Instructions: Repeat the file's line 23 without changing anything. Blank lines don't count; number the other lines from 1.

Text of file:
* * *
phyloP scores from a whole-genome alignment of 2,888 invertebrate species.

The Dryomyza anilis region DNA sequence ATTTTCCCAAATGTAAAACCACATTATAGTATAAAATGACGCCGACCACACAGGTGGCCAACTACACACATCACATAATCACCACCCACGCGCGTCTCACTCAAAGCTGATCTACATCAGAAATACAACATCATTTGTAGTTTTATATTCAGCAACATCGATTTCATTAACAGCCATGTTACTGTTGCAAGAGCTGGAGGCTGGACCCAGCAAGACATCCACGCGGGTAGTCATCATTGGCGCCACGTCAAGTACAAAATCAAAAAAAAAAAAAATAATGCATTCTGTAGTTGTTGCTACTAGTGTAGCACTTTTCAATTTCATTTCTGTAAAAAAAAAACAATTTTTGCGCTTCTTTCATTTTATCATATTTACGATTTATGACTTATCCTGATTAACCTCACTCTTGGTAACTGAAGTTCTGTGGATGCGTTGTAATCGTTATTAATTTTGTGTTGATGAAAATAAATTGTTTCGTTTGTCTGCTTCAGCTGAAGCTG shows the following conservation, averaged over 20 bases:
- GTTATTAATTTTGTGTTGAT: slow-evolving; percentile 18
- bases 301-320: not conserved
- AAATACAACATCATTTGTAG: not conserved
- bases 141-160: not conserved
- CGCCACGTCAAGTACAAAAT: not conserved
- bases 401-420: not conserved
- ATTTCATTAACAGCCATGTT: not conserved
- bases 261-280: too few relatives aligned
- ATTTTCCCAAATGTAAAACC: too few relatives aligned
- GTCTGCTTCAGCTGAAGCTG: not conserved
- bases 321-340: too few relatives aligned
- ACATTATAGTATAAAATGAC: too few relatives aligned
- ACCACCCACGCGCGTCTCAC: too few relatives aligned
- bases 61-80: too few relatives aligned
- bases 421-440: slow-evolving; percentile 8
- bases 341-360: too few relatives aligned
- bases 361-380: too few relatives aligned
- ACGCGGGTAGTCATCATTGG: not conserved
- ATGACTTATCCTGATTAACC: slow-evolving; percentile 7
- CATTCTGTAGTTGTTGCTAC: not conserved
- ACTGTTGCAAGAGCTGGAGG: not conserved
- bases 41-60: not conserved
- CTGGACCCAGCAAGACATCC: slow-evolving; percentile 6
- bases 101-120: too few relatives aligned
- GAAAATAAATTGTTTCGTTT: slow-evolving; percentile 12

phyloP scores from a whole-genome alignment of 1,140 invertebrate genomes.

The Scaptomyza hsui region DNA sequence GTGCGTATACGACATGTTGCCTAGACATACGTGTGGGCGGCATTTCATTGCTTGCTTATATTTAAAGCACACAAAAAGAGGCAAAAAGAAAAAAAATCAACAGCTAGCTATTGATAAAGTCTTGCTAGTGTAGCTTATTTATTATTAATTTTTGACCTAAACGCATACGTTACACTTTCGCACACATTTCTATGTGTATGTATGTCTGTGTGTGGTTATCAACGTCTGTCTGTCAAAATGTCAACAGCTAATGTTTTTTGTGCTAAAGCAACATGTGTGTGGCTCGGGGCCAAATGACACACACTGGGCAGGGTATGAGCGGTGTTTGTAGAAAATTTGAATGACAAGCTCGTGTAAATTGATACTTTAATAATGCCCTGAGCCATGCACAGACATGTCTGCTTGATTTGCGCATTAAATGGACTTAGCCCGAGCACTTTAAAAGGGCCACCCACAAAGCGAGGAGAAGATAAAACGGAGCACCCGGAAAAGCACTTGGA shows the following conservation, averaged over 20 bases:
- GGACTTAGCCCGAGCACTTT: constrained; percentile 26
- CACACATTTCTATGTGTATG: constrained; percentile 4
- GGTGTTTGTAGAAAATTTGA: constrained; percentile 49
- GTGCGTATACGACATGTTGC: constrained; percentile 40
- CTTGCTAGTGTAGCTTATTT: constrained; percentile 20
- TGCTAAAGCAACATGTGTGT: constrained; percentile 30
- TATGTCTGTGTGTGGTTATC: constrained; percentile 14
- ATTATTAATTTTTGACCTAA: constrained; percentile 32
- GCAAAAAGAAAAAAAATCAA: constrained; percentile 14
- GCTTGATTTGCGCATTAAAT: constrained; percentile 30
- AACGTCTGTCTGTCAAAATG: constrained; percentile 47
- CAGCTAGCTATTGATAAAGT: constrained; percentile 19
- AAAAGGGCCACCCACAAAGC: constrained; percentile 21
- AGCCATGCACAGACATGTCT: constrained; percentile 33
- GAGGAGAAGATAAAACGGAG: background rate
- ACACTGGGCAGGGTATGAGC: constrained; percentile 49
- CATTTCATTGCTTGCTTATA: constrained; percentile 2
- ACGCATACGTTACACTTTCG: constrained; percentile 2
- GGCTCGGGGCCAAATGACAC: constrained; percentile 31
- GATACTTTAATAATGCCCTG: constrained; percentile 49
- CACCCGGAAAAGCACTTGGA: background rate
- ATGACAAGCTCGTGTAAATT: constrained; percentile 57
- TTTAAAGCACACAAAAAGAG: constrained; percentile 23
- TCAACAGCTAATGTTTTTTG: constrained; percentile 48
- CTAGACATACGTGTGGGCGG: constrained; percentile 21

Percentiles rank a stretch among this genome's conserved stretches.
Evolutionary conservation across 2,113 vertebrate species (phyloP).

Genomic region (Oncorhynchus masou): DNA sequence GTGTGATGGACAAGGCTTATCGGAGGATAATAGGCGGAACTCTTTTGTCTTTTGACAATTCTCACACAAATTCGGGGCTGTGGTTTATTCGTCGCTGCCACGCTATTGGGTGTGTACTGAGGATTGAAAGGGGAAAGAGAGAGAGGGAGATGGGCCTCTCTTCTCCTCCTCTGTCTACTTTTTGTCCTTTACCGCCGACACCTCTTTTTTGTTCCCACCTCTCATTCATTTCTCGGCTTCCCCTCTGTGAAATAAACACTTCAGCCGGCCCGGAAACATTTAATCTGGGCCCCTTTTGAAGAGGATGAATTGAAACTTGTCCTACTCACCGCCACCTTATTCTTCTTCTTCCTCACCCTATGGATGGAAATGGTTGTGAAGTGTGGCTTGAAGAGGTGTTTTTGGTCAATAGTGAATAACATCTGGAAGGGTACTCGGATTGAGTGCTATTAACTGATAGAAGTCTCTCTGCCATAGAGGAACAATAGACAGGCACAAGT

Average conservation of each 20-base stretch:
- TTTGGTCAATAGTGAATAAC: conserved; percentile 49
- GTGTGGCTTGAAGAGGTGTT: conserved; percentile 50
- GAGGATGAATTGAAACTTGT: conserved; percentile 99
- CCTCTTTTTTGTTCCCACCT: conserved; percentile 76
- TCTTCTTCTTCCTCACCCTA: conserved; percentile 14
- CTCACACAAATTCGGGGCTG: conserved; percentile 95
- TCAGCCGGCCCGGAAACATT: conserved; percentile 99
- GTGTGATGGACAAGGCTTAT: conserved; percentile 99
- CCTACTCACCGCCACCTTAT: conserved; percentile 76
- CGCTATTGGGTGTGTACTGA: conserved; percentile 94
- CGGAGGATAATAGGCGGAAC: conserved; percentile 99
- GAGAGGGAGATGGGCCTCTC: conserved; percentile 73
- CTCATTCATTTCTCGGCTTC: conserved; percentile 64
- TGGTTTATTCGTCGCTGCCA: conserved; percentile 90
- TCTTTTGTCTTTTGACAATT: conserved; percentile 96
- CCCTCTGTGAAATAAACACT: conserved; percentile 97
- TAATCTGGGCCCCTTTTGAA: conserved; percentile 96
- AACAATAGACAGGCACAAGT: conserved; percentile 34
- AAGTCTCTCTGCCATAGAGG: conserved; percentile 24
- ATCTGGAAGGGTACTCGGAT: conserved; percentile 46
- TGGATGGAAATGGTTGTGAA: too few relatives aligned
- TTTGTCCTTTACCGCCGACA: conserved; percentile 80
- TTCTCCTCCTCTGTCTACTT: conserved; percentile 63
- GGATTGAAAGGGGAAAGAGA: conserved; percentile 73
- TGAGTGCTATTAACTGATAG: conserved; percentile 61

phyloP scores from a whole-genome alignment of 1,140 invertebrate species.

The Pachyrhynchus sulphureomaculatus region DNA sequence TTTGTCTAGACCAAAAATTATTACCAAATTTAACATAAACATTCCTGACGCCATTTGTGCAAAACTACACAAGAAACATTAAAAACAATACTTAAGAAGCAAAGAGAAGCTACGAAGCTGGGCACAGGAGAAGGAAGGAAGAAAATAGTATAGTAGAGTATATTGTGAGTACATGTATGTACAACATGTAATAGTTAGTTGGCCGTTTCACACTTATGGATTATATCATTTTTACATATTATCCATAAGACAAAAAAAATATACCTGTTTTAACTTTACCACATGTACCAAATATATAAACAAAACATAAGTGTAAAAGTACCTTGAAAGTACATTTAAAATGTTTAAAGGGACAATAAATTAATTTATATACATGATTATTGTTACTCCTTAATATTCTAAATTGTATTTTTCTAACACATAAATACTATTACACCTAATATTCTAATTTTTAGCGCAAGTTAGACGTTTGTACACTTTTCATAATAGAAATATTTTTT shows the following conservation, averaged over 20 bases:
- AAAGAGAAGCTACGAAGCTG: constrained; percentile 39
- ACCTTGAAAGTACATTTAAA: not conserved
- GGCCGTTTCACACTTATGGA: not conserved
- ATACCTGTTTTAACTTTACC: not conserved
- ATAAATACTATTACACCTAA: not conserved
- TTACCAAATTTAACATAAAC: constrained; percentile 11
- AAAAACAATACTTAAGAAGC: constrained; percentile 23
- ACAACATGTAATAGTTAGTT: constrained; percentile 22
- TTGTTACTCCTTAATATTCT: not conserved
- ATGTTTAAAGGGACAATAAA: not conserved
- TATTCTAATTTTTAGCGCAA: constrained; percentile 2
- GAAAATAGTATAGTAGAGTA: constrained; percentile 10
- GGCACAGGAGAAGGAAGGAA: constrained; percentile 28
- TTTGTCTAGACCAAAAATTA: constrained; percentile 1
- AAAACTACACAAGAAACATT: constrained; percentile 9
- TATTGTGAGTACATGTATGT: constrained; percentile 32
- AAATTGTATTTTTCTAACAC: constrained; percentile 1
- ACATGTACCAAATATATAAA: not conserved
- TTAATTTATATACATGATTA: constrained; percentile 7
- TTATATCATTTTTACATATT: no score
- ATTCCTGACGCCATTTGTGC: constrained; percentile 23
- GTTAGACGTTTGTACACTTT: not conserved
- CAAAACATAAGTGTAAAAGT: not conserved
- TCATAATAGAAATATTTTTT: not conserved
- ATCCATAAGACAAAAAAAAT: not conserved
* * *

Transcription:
- ACTGTTGCAAGAGCTGGAGG: not conserved